Cf. 1:385 ff., above.


Cf. the well-known works by al-Farabi, Der Musterstaat, ed. and tr. F. Dieterici (Leiden, 1895-1900), and by Ibn Bajjah (Avempace), El rigimen del solitario, ed. and tr. M. Asin Palacios (Madrid & Granada, 1946). Cf. also D. M. Dunlop, "Al-Firibi's Aphorisms of the Statesman," in Iraq, XIV (1952), 93-117. In connection with Ibn Khaldun, a recent article by E. I. J. Rosenthal, "The Place of Politics in the Philosophy of Ibn Rushd," Bulletin of the School of Oriental Studies, XV (1953), 246-78, is illuminating.


The composition of this document must have fallen into the year 205/6 [821], according to G. Richter, Zur Geschichte der dlteren arabischen Fursten­spiegel (Leipziger Semitistische Studien, N.F. 3) (Leipzig, 1932), pp. 80 ff.

The oldest available text is found in the ninth-century History of Baghdad by Ibn Abi Tahir Tayfur. Cf. H. Keller (ed. and tr.), Sechster Band des Kitab Bagdad (Leipzig, 1908), pp. 36-53 (text); pp. 17-25 (tr.); cf. also idem, Das Kitab Bagdad (Bern diss.) (Leipzig, 1898), pp. 38 ff,. However, Ibn Khaldun certainly was not acquainted with Ibn Abi Tahir's work.

The text is further to be found in at-Tabari, Annales, III, 1046-61, whose source was apparently Ibn Abi Tahir, and in Ibn al-Athir, Kamil, VI, 149-56, anno 206. The latter's source was at-Tabari.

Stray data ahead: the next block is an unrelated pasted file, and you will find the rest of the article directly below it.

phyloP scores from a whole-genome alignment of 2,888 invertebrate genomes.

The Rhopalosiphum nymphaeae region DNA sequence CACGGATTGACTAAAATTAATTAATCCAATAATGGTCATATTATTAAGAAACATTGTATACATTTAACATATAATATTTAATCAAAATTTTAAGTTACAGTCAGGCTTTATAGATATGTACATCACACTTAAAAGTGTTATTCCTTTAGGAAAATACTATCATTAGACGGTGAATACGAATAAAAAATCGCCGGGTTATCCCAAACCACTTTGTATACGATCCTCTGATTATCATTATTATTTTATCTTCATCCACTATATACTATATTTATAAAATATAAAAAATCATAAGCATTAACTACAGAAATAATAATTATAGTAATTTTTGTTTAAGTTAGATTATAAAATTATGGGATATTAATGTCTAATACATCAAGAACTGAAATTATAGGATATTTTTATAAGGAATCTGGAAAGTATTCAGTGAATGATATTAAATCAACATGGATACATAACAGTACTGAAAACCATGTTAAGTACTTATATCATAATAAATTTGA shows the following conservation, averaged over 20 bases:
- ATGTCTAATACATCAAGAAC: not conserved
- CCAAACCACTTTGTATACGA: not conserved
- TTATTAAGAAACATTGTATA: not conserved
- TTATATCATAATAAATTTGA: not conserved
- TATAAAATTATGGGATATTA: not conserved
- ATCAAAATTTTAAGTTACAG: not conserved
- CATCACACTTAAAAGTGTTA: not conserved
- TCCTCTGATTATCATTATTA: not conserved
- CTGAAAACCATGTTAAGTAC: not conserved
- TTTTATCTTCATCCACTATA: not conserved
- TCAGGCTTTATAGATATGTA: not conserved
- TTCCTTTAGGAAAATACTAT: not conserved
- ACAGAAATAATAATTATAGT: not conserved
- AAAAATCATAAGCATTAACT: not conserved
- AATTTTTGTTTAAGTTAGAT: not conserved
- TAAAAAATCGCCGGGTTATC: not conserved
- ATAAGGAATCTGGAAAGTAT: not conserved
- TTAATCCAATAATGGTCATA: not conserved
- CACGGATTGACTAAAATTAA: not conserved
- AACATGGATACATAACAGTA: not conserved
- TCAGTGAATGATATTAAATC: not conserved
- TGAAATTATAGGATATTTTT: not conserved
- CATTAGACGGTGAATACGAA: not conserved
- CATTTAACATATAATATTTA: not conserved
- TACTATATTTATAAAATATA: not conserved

There are more than the usual number of divergencies between the versions of this document given in the earlier and later texts of the Muqaddimah. If this seems strange, since Ibn Khaldun was dealing with a quotation, the explanation is not difficult to find. Originally, he used Ibn al-Athir's text, and revised this later with the help of at-Tabari's. He also added a few conjectures of his own as to the correct text.

The introductory statement that the text was copied from at-Tabari is not found in Bulaq or E. C, which has the earlier version and all later corrections in the margin, shows that the reference to at-Tabari was inserted into the text by a later hand, apparently the same person who added all the other additions and corrections.

Furthermore, Ibn Khaldun breaks off his quotation at the same place as Ibn al-Athir, while at-Tabari goes on for a few more lines. These lines did not seem very important and were for that reason not added when Ibn Khaldun checked his first version against the text of at-Tabari. There are some passages, noted below, where Ibn Khaldun left the original wording as he had first copied it from Ibn al-Athir, not bothering to correct all the minor details in accordance with at-Tabari.

One or two cases of correction by Ibn Khaldun are found in the margin of C, marked z (for zann, "conjecture"). They entered the text of the Muqaddimah through the other MSS. The following notes mention only the more important of these variant readings.


Ibn Khaldun read li-salabihim, which he apparently understood to mean: "to make them safe against being plundered." However, the correct reading li-subulihim had to be used for the translation.